- They should use a full mouth speculum (a device used to hold the mouth open using crescent-shaped bite plates for the incisors to rest on that ratchets). Thorough examination by sight and palpitation of the oral cavity. VS, a spool type speculum that is like a large fishhook with a handle on one side and a cylinder on the other side for the molars to sit on, will often fracture molars and does not allow a thorough exanimation of the mouth. This results in incomplete dental care along with more complicated problems.
- They should allow the client to feel the problems in the horse's mouth and the difference after the procedure is complete. This educates the horse owner or trainer and gives them more confidence that the practitioner is helping the horse and not creating new problems for the horse.
- They should give a brief explanation on the basic mechanics of how horses masticate their food when in proper balance.
- They should not pull out the tongue with force. This is due to the fact that the tongue is connected to a group of thin bones called hyoid apparatus, which are connected to the petrosal bones of the inner ear. I f the petrosal bones are damaged; it could result in balance problems, or tilting of the head. If the hyoid apparatus is damaged, the horse's tongue will usually hang out of its mouth.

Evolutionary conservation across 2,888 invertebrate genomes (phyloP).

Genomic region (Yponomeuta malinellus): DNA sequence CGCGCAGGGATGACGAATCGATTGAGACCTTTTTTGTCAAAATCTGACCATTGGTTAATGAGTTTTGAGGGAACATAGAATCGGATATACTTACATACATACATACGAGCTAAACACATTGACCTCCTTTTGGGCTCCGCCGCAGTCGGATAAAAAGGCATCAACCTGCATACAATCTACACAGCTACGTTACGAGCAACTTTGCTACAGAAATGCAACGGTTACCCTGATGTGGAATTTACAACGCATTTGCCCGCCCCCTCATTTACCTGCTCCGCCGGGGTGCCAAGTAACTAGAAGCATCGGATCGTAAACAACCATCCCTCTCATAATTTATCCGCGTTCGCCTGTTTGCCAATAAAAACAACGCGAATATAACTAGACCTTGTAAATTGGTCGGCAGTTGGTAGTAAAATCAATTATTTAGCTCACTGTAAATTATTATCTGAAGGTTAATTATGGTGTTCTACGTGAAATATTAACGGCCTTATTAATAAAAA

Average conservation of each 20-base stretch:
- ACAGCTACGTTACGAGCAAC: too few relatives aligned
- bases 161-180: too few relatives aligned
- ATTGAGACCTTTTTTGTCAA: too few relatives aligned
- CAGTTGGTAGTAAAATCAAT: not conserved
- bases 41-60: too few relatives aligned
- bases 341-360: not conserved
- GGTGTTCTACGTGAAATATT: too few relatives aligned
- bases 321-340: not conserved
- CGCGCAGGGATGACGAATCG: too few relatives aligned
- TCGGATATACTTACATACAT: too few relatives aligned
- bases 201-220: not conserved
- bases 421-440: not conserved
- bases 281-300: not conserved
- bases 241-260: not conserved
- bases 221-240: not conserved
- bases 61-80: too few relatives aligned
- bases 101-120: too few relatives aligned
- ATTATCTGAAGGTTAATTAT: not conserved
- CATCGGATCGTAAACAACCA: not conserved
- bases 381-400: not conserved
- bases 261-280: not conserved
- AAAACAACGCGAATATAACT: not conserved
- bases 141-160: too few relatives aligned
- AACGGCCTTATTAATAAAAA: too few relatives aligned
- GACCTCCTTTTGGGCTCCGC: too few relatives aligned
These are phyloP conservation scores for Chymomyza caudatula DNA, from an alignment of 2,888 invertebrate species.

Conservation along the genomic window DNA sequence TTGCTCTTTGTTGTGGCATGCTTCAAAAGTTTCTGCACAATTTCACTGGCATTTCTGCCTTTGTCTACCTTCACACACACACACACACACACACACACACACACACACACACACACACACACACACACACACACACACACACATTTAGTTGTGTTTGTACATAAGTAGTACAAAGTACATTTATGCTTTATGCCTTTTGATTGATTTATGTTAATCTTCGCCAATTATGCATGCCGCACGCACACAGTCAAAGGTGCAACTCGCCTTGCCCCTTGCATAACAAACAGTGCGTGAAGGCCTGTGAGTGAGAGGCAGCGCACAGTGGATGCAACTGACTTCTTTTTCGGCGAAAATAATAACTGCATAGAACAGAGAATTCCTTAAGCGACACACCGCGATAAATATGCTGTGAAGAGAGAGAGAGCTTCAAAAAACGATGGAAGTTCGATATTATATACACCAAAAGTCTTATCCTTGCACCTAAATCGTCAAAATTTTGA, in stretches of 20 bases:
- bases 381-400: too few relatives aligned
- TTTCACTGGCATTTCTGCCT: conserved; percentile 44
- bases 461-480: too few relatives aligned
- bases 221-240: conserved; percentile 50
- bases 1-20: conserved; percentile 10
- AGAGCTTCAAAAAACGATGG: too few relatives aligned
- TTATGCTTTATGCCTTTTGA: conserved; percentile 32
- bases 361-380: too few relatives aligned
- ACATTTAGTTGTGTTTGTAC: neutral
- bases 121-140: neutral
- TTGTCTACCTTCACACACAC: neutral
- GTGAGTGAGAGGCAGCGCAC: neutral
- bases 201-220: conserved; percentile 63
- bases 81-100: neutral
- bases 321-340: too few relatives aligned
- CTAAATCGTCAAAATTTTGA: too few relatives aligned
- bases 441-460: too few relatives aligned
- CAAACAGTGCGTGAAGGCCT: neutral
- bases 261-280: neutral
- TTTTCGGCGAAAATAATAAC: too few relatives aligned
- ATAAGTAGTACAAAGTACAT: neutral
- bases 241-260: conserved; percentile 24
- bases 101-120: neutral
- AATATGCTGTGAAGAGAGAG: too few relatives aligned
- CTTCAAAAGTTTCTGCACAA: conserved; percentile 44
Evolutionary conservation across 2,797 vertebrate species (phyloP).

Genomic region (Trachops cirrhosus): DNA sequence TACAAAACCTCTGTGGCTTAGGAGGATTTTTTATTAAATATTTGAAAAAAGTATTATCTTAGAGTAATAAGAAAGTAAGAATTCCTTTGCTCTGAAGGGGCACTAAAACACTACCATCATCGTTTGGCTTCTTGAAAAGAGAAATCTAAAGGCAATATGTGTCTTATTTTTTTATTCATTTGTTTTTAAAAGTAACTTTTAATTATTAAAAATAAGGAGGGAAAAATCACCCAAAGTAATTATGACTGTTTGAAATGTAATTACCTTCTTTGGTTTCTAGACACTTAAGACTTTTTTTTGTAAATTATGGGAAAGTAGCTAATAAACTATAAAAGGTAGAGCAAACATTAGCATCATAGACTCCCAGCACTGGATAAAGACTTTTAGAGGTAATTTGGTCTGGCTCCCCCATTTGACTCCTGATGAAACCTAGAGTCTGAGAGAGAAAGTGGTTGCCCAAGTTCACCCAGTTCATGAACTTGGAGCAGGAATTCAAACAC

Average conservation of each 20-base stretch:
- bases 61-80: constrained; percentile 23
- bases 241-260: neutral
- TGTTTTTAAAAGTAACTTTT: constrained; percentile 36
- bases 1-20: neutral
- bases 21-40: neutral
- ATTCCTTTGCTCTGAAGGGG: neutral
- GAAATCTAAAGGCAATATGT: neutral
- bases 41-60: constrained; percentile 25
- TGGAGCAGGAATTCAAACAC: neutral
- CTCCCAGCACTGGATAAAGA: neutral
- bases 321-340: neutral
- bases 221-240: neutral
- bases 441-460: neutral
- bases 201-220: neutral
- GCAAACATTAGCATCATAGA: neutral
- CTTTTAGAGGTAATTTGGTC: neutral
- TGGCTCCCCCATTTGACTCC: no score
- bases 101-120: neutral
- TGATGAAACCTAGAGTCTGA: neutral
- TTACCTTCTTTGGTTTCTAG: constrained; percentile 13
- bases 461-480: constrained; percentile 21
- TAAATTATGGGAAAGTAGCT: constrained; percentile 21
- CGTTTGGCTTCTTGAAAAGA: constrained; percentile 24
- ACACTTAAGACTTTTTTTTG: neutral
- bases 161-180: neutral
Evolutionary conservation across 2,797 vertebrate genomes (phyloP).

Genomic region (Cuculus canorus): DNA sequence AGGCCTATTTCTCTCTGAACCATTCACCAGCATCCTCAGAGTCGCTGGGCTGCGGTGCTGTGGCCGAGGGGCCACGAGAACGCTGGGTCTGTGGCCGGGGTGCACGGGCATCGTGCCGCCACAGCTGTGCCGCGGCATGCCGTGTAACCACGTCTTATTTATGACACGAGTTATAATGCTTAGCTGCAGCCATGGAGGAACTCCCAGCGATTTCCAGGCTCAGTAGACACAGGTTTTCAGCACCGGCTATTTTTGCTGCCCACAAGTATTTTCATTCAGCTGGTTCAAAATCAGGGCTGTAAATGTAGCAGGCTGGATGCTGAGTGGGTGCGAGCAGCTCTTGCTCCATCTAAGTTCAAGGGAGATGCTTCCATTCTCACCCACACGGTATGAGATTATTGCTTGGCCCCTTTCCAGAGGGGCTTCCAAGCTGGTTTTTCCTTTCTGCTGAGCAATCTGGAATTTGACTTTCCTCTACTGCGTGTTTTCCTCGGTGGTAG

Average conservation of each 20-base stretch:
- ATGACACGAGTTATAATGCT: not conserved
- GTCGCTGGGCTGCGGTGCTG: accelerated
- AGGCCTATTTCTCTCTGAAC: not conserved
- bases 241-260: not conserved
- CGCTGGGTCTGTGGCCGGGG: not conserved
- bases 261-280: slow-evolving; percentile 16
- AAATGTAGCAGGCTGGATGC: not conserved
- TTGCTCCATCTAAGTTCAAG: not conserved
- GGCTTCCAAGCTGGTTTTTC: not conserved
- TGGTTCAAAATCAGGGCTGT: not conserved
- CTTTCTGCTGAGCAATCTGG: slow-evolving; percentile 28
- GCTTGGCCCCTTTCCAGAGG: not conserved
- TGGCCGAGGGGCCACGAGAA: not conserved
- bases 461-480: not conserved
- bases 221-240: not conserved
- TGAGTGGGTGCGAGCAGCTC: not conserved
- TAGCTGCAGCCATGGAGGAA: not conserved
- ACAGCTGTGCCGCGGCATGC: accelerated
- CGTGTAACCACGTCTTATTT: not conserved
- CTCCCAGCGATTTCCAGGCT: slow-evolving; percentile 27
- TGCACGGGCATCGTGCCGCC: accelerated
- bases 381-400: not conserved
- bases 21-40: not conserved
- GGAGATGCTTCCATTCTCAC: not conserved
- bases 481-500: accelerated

- Your dentist should not be abusive to the horse. It is not their place to discipline your horse. It is your responsibility for your horse to have good manners before the practitioner works on it. The same applies to your farrier, vet, and chiropractor.
- They should not sedate without the owner's consent. It is in best interest of the non-veterinarian practitioner to have the owner provide the sedation, or have a licensed administrator available.
_ It should take approximately 45 to 60 minutes for the first visit, and 30 minutes for regular maintenance thereafter. The cost will vary from dentist to dentist, due to skill level and knowledge.
- They should fill out an evaluation chart that shows exactly what was found in the horse's mouth, and how it was taken care of.
- They should provide performance dentistry. This is when the first pre-molars are rounded to the gum line (commonly known as a bit seat). A bit seat prevents the cheeks and pouchy flesh on the lower bars from being forced into the boat-shaped points of the first pre-molars by the bit. This will eliminate vices such as head throwing, hollowing out, chomping, and/or grabbing of the bit.